Political ad paid for by George P. Bush Campaign, Kit Moncrief, Treasurer

As a veteran elected to statewide office, Commissioner Bush is determined to honor those who fought and died for Texas. The following ideas have been developed with Commissioner Bush’s desire to give true honor to those who DIED FOR TEXAS.



The final Alamo Master Plan has not been approved. In fact, the Master Plan is not a design, it's a deep dive into the Alamo's history and a set of guiding principles to map out how the next phases of the Alamo project will go.

When the Master Plan is approved, Commissioner George P. Bush and San Antonio Mayor Ron Nirenberg have final approval and may accept or reject any part of the plan. Both are united in preserving and protecting the Alamo so that it stands for at least another 300 years.

As a native Texan, Commissioner Bush is steadfast in his dedication to honoring the Alamo. There is NO plan to change or edit the history or the name of the Alamo. The term “reimagine” is referring only to the visitor’s experience at the Alamo. The Alamo has been consistently listed as one of the most disappointing landmarks in our nation. It is our simple goal to improve the visitor experience for guests and all Texans, including our students.

Alamo Plaza has been the designated “free speech zone” for several decades. It is in the heart of the 1836 Battlefield, which is believed by many to be inappropriate and not honoring to those who died for Texas. A designated zone will be moved to an area outside the 1836 Battlefield walls, further restoring dignity and reverence to the Battlefield.

The Cenotaph will always stand, but no final decision on the Cenotaph’s location has been made. The Cenotaph might be moved to where the Defenders’ bodies were burned, to honor that place which is currently unmarked.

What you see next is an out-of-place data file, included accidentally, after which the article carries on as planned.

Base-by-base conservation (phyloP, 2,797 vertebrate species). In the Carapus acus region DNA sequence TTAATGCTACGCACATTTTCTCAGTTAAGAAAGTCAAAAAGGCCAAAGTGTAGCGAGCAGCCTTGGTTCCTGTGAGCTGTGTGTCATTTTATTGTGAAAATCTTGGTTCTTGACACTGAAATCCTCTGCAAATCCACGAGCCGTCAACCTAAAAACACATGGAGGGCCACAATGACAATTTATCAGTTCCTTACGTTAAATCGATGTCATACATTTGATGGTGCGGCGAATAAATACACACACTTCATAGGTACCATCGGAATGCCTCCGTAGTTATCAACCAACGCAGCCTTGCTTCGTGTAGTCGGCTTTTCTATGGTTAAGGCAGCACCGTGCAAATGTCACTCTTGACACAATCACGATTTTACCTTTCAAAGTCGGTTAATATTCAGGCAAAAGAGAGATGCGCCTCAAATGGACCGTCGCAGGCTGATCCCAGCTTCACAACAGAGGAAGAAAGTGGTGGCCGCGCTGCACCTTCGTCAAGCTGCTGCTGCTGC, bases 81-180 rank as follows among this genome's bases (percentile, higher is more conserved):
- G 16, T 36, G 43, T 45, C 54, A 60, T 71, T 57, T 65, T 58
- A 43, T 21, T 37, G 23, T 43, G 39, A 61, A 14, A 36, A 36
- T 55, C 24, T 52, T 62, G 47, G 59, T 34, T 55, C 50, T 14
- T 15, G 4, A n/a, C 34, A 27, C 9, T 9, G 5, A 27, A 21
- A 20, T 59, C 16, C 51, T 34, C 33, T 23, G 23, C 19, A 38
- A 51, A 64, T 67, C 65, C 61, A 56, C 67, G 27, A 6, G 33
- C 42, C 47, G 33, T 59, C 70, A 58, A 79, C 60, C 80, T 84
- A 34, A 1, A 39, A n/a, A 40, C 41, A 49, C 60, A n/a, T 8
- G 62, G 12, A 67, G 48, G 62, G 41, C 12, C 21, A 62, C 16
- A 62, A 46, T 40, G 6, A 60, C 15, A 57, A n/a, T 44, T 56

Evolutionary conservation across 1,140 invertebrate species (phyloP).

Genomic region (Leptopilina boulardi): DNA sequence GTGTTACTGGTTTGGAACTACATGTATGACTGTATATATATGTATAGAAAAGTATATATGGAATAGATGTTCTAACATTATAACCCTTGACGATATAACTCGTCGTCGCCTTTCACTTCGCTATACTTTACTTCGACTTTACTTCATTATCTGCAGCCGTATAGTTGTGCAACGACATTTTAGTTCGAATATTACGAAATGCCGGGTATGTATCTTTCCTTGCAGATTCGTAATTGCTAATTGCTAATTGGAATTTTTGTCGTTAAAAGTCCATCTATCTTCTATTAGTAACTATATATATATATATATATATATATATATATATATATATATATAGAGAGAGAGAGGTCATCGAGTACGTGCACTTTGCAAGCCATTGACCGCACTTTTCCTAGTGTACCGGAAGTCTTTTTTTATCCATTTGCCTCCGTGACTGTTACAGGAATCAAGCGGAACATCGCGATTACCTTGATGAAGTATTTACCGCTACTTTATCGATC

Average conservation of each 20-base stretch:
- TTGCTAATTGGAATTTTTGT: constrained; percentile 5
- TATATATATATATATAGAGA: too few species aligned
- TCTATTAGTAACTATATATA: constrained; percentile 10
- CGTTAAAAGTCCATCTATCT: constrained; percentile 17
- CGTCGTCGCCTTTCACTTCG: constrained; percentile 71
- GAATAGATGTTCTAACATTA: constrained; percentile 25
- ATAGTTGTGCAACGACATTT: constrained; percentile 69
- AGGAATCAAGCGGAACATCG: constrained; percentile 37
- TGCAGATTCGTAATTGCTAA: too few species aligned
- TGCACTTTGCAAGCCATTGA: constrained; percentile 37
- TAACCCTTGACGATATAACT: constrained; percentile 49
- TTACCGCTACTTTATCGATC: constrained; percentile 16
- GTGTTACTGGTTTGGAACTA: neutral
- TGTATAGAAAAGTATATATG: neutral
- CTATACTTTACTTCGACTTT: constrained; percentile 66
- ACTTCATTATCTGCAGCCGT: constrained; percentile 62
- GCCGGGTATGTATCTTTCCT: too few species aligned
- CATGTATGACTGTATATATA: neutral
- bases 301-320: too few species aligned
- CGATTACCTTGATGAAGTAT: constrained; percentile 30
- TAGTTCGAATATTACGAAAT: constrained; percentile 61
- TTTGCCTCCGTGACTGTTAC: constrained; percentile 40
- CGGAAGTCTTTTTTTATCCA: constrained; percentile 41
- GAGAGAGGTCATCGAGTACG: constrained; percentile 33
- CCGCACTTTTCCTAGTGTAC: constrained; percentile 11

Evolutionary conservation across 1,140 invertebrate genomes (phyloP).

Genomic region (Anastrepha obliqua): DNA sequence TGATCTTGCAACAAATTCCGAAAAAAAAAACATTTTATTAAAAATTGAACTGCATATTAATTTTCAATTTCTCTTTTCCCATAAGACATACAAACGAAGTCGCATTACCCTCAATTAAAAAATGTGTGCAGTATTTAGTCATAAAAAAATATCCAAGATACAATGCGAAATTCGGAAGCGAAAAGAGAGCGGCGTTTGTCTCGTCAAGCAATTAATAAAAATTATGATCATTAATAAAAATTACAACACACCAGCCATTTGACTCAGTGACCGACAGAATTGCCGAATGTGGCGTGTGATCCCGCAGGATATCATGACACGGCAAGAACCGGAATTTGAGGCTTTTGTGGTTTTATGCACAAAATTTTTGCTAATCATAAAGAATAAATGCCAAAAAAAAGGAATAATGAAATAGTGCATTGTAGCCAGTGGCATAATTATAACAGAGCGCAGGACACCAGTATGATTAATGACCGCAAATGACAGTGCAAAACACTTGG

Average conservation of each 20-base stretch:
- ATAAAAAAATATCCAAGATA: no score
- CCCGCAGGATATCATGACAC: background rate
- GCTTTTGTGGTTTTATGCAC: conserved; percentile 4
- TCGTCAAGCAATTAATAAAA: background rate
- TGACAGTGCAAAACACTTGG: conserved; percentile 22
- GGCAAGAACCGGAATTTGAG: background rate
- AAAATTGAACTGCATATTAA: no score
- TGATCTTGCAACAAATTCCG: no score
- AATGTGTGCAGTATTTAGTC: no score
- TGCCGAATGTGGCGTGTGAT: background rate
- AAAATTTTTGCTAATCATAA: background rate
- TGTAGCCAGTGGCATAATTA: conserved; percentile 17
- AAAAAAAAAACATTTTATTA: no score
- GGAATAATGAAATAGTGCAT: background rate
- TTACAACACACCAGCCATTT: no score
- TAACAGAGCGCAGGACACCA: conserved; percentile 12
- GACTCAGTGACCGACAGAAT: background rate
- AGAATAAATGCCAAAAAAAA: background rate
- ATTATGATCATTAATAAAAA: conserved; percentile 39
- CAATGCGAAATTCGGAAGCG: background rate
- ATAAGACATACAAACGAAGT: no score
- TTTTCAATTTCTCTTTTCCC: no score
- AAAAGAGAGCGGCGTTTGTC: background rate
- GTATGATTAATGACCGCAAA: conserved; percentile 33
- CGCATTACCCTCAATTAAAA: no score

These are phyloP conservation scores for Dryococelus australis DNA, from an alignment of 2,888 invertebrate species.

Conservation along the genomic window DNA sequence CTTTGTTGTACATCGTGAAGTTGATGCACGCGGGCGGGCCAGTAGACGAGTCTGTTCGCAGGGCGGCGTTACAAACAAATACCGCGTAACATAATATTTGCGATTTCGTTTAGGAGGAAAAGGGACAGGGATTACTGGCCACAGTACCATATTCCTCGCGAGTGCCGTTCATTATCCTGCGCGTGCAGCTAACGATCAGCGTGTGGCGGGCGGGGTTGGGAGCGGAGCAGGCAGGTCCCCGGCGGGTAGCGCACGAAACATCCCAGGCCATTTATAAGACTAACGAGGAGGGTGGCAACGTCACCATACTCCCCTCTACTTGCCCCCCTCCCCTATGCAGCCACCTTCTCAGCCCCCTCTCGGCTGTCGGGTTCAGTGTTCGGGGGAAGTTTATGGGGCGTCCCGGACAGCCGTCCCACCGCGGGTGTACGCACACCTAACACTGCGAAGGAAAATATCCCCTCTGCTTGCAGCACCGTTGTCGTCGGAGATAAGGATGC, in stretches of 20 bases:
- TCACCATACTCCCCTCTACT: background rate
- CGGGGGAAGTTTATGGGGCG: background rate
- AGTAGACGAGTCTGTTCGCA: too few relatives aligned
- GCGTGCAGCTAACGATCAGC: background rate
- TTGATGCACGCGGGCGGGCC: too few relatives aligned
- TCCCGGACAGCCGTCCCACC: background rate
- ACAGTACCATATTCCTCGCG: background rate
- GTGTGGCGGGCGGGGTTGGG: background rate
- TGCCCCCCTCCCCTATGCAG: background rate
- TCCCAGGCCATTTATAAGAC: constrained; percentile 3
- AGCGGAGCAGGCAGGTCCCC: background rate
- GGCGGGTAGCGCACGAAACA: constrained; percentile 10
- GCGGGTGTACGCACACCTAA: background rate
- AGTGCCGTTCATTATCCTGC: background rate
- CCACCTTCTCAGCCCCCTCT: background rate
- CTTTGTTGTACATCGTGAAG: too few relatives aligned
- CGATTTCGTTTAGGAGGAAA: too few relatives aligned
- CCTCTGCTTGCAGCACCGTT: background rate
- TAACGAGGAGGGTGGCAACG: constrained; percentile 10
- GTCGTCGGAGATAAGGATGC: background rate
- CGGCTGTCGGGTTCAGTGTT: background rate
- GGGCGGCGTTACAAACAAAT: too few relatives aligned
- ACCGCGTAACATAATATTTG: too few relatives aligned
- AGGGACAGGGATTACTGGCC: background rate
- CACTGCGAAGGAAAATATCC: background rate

The United Nations (UNESCO) World Heritage designation was requested and agreed upon before Commissioner Bush ever took office. In fact, the process to designate the Alamo as a World Heritage site started in December 2012- shortly before Commissioner George P. Bush announced his intentions to run for Land Commissioner. Please click here to see the initial document regarding designation. To this day, Commissioner Bush is proud to join previous Land Commissioners in protecting Texans’ property and rights at the Alamo site.

The structural glass walls were an early concept but have not been part of Master Plan discussions since May 2017. In fact, Commissioner George P. Bush and staff of the Texas General Land Office have publicly stated they do not support adding a glass wall around the Alamo complex.

All tax dollars being spent on the Alamo are available to the general public through the Texas General Land Office- and have been since Commissioner George P. Bush took office. In addition, any financial records of non-profits engaged in operations and restoration of the Alamo are available to the public. Tax returns are published on GuideStar, which includes the spending of private funds.

The 1836 battle will always be the focus of the Alamo. Since Commissioner Bush took office, more has been done to tell the 1836 battle story than anytime in modern history.

The 1836 Alamo Battlefield, which is under the current Plaza, street and sidewalks, probably did not have many trees. It was an open courtyard inside a fortress wall in front of the Church and Long Barrack. We first need to recapture the Battlefield from under the streets and buildings and reunify it with the Church. The recaptured and restored Battlefield will have grassland and trees to provide a high-quality experience for visitors and downtown professionals- a safe passageway for pedestrians and a historical space no longer traveled over by vehicles.

The Alamo deserves a first-rate museum to display its artifact collection as well as the Phil Collins collection. The museum will focus on the 1836 Battle of the Alamo and the 13-day siege.  1836 lives at the Alamo every day and always will.

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